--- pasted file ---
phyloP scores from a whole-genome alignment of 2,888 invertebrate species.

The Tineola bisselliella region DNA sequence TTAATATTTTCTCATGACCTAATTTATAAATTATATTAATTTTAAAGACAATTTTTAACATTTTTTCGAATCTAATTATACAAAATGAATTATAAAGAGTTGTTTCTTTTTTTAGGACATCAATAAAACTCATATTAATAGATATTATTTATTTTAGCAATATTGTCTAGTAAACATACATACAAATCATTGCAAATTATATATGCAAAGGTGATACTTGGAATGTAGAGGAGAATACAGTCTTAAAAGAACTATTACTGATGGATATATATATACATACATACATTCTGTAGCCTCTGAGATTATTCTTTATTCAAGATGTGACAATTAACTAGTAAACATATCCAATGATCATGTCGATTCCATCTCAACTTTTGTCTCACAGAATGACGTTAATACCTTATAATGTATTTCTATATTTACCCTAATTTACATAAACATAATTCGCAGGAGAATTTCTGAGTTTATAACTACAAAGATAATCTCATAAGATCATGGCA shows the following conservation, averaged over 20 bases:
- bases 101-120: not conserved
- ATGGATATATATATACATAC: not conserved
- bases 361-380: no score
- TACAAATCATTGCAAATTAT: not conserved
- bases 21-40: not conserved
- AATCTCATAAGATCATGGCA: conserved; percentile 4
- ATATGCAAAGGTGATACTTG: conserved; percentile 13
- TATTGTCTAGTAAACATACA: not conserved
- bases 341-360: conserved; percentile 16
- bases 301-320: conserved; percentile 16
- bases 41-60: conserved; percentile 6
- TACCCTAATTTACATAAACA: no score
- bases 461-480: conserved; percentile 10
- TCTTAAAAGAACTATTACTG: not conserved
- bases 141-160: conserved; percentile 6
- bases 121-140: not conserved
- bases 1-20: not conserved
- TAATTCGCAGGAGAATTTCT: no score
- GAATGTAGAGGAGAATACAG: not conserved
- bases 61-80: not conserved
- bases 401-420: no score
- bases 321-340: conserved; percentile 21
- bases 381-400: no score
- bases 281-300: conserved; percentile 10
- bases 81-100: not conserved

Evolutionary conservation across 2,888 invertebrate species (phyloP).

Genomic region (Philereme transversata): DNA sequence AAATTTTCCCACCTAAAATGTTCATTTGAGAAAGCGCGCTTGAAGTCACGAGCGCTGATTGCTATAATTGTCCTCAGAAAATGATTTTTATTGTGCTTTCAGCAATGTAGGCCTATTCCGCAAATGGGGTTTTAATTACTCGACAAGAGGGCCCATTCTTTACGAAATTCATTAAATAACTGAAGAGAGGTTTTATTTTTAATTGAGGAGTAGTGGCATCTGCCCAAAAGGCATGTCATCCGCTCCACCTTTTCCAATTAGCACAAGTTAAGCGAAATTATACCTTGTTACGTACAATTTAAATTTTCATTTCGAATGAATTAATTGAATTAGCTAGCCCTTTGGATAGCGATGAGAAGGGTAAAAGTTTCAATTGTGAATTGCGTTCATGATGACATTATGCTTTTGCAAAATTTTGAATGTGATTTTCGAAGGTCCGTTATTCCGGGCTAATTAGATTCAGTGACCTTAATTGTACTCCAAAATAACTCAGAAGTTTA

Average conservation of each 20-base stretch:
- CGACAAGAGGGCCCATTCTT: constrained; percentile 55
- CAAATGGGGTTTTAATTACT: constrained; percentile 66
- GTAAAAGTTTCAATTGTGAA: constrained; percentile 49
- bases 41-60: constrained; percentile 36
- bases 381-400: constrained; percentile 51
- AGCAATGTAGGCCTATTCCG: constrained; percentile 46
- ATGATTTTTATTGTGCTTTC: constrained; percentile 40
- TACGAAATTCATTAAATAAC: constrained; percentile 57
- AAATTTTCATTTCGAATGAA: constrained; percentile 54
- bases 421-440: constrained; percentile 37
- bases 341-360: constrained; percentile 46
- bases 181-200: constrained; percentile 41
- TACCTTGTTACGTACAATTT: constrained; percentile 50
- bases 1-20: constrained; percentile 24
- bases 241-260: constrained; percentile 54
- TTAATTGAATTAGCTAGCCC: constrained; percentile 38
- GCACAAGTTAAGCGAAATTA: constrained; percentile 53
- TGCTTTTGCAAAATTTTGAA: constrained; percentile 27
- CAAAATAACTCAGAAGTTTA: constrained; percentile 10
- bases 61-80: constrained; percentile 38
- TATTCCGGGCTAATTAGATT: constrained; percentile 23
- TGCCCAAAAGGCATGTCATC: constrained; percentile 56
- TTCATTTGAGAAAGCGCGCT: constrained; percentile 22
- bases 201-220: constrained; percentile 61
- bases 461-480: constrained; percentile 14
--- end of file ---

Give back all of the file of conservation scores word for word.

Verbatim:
phyloP scores from a whole-genome alignment of 2,888 invertebrate species.

The Tineola bisselliella region DNA sequence TTAATATTTTCTCATGACCTAATTTATAAATTATATTAATTTTAAAGACAATTTTTAACATTTTTTCGAATCTAATTATACAAAATGAATTATAAAGAGTTGTTTCTTTTTTTAGGACATCAATAAAACTCATATTAATAGATATTATTTATTTTAGCAATATTGTCTAGTAAACATACATACAAATCATTGCAAATTATATATGCAAAGGTGATACTTGGAATGTAGAGGAGAATACAGTCTTAAAAGAACTATTACTGATGGATATATATATACATACATACATTCTGTAGCCTCTGAGATTATTCTTTATTCAAGATGTGACAATTAACTAGTAAACATATCCAATGATCATGTCGATTCCATCTCAACTTTTGTCTCACAGAATGACGTTAATACCTTATAATGTATTTCTATATTTACCCTAATTTACATAAACATAATTCGCAGGAGAATTTCTGAGTTTATAACTACAAAGATAATCTCATAAGATCATGGCA shows the following conservation, averaged over 20 bases:
- bases 101-120: not conserved
- ATGGATATATATATACATAC: not conserved
- bases 361-380: no score
- TACAAATCATTGCAAATTAT: not conserved
- bases 21-40: not conserved
- AATCTCATAAGATCATGGCA: conserved; percentile 4
- ATATGCAAAGGTGATACTTG: conserved; percentile 13
- TATTGTCTAGTAAACATACA: not conserved
- bases 341-360: conserved; percentile 16
- bases 301-320: conserved; percentile 16
- bases 41-60: conserved; percentile 6
- TACCCTAATTTACATAAACA: no score
- bases 461-480: conserved; percentile 10
- TCTTAAAAGAACTATTACTG: not conserved
- bases 141-160: conserved; percentile 6
- bases 121-140: not conserved
- bases 1-20: not conserved
- TAATTCGCAGGAGAATTTCT: no score
- GAATGTAGAGGAGAATACAG: not conserved
- bases 61-80: not conserved
- bases 401-420: no score
- bases 321-340: conserved; percentile 21
- bases 381-400: no score
- bases 281-300: conserved; percentile 10
- bases 81-100: not conserved

Evolutionary conservation across 2,888 invertebrate species (phyloP).

Genomic region (Philereme transversata): DNA sequence AAATTTTCCCACCTAAAATGTTCATTTGAGAAAGCGCGCTTGAAGTCACGAGCGCTGATTGCTATAATTGTCCTCAGAAAATGATTTTTATTGTGCTTTCAGCAATGTAGGCCTATTCCGCAAATGGGGTTTTAATTACTCGACAAGAGGGCCCATTCTTTACGAAATTCATTAAATAACTGAAGAGAGGTTTTATTTTTAATTGAGGAGTAGTGGCATCTGCCCAAAAGGCATGTCATCCGCTCCACCTTTTCCAATTAGCACAAGTTAAGCGAAATTATACCTTGTTACGTACAATTTAAATTTTCATTTCGAATGAATTAATTGAATTAGCTAGCCCTTTGGATAGCGATGAGAAGGGTAAAAGTTTCAATTGTGAATTGCGTTCATGATGACATTATGCTTTTGCAAAATTTTGAATGTGATTTTCGAAGGTCCGTTATTCCGGGCTAATTAGATTCAGTGACCTTAATTGTACTCCAAAATAACTCAGAAGTTTA

Average conservation of each 20-base stretch:
- CGACAAGAGGGCCCATTCTT: constrained; percentile 55
- CAAATGGGGTTTTAATTACT: constrained; percentile 66
- GTAAAAGTTTCAATTGTGAA: constrained; percentile 49
- bases 41-60: constrained; percentile 36
- bases 381-400: constrained; percentile 51
- AGCAATGTAGGCCTATTCCG: constrained; percentile 46
- ATGATTTTTATTGTGCTTTC: constrained; percentile 40
- TACGAAATTCATTAAATAAC: constrained; percentile 57
- AAATTTTCATTTCGAATGAA: constrained; percentile 54
- bases 421-440: constrained; percentile 37
- bases 341-360: constrained; percentile 46
- bases 181-200: constrained; percentile 41
- TACCTTGTTACGTACAATTT: constrained; percentile 50
- bases 1-20: constrained; percentile 24
- bases 241-260: constrained; percentile 54
- TTAATTGAATTAGCTAGCCC: constrained; percentile 38
- GCACAAGTTAAGCGAAATTA: constrained; percentile 53
- TGCTTTTGCAAAATTTTGAA: constrained; percentile 27
- CAAAATAACTCAGAAGTTTA: constrained; percentile 10
- bases 61-80: constrained; percentile 38
- TATTCCGGGCTAATTAGATT: constrained; percentile 23
- TGCCCAAAAGGCATGTCATC: constrained; percentile 56
- TTCATTTGAGAAAGCGCGCT: constrained; percentile 22
- bases 201-220: constrained; percentile 61
- bases 461-480: constrained; percentile 14